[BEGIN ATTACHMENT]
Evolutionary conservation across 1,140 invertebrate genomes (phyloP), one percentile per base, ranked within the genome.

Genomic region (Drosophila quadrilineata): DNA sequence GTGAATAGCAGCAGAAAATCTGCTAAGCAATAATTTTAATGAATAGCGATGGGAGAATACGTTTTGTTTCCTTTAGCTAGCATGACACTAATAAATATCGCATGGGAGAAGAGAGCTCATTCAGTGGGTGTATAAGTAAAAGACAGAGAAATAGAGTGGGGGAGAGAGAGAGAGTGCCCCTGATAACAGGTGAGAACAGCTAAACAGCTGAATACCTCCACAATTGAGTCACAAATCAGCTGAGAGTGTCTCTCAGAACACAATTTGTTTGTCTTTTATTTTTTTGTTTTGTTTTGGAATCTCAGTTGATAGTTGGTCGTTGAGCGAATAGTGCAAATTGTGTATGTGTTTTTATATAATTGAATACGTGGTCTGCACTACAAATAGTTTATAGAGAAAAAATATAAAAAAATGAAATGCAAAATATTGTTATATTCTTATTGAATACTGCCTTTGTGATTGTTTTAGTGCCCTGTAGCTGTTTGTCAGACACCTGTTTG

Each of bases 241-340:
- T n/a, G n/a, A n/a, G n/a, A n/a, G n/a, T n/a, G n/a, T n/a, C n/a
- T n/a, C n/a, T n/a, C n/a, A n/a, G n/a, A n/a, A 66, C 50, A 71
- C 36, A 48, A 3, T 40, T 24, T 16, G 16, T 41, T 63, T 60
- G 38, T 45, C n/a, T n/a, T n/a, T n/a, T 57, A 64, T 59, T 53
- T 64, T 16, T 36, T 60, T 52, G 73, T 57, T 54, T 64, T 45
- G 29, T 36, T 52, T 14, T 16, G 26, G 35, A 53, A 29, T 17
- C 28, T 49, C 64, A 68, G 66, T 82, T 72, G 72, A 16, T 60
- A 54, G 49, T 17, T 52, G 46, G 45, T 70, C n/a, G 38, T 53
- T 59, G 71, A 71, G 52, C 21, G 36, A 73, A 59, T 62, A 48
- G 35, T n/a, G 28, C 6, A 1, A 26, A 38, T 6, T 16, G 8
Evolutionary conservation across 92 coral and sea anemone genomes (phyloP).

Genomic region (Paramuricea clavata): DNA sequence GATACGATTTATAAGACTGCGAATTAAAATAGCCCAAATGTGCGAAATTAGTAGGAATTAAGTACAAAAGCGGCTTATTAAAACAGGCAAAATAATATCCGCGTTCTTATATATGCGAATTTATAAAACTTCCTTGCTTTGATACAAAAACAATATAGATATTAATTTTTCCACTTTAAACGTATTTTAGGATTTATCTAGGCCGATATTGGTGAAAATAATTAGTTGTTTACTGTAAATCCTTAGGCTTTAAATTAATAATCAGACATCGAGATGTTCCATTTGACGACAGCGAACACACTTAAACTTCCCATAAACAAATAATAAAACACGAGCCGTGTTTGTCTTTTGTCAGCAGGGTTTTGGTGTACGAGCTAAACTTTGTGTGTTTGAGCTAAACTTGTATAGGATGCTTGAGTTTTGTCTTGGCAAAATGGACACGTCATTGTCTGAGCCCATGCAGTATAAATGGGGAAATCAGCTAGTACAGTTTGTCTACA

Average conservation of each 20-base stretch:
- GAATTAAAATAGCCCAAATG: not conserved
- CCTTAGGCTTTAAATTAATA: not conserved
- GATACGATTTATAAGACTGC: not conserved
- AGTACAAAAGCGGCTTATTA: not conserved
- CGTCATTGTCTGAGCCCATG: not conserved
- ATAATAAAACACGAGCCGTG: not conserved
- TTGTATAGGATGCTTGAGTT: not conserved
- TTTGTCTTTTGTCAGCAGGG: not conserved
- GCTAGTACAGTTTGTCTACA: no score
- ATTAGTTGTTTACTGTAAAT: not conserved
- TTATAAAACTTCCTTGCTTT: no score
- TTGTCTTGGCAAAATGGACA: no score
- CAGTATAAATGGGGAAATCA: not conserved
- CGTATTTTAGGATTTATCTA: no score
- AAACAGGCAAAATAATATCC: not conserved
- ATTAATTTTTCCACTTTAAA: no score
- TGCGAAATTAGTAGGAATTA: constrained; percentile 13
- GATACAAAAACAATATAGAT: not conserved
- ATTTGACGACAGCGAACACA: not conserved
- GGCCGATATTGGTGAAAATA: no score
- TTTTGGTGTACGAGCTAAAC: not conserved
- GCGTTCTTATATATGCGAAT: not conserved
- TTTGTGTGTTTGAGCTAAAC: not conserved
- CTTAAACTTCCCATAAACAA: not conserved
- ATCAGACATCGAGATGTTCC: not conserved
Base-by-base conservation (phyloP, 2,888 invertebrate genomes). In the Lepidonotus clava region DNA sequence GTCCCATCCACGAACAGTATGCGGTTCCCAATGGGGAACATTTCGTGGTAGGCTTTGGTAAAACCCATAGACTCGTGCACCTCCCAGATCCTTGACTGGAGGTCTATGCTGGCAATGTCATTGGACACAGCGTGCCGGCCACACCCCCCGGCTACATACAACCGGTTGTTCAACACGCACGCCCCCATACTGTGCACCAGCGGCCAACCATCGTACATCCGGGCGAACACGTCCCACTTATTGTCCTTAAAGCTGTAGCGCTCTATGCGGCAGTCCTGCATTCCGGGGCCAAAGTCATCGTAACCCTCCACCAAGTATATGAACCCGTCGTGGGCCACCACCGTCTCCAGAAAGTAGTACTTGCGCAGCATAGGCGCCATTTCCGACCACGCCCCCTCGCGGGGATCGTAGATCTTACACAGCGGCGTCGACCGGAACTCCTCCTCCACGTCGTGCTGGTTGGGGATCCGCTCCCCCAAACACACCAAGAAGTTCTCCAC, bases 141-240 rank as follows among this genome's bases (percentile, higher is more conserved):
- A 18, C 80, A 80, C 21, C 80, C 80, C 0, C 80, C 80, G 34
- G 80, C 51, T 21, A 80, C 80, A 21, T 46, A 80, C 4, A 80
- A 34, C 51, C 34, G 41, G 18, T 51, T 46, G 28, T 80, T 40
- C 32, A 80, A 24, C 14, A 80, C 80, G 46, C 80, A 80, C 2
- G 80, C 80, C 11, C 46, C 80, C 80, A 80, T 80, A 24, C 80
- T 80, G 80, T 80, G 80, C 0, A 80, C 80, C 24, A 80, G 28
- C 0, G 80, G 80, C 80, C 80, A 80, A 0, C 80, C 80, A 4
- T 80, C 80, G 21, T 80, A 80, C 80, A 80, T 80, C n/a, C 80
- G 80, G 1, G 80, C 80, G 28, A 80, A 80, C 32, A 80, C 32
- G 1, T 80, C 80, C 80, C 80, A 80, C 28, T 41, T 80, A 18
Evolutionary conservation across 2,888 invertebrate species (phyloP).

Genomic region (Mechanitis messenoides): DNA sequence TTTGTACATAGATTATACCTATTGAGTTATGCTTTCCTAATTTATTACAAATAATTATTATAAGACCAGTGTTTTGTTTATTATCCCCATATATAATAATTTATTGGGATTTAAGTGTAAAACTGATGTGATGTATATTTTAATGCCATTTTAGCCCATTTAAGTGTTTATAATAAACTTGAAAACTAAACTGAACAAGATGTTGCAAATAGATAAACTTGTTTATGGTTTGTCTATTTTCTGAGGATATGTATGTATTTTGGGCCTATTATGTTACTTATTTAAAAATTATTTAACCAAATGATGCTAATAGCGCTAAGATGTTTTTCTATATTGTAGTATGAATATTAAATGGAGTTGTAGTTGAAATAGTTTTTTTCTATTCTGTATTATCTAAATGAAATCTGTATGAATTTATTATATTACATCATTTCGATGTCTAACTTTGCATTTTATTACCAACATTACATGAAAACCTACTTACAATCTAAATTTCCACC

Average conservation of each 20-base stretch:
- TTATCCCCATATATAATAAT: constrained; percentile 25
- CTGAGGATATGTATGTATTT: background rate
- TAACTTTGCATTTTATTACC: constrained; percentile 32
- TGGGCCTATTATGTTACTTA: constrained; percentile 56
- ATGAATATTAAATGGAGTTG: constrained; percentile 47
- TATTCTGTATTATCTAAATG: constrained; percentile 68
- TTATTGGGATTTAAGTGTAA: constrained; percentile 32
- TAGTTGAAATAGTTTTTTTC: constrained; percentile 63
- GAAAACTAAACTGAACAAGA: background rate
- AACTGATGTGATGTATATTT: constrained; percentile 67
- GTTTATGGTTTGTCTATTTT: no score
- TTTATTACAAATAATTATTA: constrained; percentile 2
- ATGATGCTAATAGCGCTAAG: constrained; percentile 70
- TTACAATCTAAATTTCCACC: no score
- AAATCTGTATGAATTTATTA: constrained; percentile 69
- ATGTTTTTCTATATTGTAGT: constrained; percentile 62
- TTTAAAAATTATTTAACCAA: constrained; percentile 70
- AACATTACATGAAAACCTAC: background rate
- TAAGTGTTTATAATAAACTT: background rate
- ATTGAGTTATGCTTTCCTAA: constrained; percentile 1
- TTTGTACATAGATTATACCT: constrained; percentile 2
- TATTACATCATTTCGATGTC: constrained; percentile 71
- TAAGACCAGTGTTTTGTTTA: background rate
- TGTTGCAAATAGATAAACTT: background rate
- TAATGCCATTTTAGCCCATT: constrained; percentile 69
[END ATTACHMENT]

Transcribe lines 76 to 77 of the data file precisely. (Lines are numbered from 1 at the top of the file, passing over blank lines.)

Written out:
- TTTGTACATAGATTATACCT: constrained; percentile 2
- TATTACATCATTTCGATGTC: constrained; percentile 71